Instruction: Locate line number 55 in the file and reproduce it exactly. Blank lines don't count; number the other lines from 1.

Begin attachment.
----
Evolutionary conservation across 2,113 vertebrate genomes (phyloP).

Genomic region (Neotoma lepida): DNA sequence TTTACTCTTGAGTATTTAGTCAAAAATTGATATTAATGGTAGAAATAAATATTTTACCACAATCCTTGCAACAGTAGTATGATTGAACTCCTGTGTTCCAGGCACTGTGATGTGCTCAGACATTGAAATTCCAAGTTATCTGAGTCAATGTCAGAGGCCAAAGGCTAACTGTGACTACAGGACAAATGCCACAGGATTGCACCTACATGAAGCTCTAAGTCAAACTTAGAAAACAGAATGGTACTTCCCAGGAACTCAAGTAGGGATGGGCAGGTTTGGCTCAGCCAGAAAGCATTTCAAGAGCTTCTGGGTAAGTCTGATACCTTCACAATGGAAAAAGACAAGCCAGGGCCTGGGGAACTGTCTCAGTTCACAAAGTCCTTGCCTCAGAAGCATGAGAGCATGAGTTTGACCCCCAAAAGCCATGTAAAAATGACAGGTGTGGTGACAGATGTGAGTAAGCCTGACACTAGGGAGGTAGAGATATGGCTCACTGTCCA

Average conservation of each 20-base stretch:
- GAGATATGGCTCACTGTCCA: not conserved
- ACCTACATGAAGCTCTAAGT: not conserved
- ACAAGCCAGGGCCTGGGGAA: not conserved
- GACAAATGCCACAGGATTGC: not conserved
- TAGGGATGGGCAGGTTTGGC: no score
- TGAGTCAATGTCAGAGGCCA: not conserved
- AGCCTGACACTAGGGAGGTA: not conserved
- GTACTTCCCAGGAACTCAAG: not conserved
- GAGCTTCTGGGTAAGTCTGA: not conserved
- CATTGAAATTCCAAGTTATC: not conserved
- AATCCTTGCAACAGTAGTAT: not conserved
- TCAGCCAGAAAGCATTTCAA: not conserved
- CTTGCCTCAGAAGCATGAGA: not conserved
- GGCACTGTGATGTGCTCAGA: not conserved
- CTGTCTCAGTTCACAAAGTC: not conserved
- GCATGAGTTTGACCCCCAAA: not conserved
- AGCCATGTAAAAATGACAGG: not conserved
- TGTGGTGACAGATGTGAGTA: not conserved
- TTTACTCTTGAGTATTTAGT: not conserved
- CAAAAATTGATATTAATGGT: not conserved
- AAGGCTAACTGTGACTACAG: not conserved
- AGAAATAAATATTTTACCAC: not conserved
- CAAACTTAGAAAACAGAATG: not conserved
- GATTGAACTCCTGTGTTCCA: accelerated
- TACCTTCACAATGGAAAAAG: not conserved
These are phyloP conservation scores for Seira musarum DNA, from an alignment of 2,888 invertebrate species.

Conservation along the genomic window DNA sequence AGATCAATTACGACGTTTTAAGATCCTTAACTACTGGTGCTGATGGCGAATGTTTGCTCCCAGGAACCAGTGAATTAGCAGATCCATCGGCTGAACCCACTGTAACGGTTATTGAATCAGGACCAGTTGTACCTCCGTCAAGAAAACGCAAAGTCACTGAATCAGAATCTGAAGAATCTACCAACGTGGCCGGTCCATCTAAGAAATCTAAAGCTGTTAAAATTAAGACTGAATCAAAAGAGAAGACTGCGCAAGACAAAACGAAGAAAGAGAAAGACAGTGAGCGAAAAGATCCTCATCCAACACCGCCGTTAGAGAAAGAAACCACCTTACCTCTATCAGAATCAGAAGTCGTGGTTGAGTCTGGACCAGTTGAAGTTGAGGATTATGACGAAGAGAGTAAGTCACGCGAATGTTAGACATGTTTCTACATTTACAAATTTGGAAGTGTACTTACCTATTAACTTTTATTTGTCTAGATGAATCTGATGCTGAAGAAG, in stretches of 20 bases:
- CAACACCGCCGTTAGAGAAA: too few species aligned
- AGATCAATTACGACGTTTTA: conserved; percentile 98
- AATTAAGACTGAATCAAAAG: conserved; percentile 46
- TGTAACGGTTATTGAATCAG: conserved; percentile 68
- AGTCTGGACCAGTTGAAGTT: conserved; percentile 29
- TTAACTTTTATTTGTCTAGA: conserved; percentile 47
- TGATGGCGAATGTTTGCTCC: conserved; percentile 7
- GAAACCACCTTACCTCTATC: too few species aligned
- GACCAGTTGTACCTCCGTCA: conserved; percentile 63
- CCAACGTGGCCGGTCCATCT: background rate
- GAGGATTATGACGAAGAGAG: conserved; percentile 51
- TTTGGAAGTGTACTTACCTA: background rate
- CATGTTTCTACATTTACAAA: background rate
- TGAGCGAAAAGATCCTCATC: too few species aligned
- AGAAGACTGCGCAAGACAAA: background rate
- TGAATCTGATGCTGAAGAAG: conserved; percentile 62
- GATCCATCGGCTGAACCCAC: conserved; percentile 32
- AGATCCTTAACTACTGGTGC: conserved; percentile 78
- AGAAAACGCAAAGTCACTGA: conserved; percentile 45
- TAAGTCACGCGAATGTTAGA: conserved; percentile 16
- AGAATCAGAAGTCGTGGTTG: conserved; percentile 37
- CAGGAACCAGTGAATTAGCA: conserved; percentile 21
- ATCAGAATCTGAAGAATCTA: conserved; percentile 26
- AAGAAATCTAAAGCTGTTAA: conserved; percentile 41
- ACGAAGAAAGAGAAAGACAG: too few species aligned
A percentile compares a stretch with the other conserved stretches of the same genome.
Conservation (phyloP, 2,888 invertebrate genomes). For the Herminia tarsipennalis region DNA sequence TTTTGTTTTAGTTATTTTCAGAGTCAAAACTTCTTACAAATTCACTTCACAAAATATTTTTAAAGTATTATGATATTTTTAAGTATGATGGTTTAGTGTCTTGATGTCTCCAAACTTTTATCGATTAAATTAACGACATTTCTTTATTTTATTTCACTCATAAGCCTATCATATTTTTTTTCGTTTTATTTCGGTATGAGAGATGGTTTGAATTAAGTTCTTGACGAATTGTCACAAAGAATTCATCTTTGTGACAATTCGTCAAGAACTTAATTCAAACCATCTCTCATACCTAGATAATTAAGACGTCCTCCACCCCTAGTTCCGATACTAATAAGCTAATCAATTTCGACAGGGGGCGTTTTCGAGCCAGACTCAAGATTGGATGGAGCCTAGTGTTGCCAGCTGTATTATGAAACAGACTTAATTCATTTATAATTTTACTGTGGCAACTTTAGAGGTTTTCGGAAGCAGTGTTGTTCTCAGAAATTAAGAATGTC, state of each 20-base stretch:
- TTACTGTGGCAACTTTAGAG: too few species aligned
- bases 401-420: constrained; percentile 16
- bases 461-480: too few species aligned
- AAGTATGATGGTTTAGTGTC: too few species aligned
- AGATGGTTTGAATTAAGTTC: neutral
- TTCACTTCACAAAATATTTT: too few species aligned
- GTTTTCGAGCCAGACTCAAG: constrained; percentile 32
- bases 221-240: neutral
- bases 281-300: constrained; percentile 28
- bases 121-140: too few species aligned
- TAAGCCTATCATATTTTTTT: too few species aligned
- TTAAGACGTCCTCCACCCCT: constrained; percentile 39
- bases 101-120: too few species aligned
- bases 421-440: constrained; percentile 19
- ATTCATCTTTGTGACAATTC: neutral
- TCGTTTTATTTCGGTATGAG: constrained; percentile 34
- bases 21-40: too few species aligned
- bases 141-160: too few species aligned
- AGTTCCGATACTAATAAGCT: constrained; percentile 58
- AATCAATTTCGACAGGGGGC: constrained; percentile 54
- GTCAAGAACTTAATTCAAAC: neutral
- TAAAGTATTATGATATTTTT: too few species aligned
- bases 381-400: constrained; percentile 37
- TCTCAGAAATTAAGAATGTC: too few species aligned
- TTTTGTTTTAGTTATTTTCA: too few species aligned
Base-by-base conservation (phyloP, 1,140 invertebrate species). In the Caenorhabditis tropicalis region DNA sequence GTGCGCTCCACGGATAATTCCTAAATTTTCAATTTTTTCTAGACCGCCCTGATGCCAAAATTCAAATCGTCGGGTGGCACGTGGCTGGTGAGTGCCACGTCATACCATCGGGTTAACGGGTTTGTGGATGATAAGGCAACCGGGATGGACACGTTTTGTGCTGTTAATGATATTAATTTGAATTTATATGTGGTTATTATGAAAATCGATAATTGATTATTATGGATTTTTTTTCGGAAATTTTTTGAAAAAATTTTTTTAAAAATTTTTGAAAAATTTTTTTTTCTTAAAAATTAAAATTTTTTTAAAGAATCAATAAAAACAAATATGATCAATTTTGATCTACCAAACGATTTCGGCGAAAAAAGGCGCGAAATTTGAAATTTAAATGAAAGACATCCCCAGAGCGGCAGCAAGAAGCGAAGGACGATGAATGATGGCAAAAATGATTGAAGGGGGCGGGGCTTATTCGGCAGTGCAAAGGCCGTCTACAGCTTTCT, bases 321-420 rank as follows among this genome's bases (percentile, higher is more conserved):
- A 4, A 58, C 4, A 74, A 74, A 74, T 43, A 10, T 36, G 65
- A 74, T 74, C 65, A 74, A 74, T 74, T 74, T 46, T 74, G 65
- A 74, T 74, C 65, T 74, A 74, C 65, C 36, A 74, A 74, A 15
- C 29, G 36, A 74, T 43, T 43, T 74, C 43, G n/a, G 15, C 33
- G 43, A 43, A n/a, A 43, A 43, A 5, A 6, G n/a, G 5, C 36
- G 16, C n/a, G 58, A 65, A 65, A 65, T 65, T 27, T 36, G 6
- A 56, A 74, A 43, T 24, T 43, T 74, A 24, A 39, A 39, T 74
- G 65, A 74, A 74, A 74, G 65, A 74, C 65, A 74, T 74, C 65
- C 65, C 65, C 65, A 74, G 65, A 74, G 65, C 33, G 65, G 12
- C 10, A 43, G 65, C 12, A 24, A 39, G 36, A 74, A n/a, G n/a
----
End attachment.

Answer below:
- ACGAAGAAAGAGAAAGACAG: too few species aligned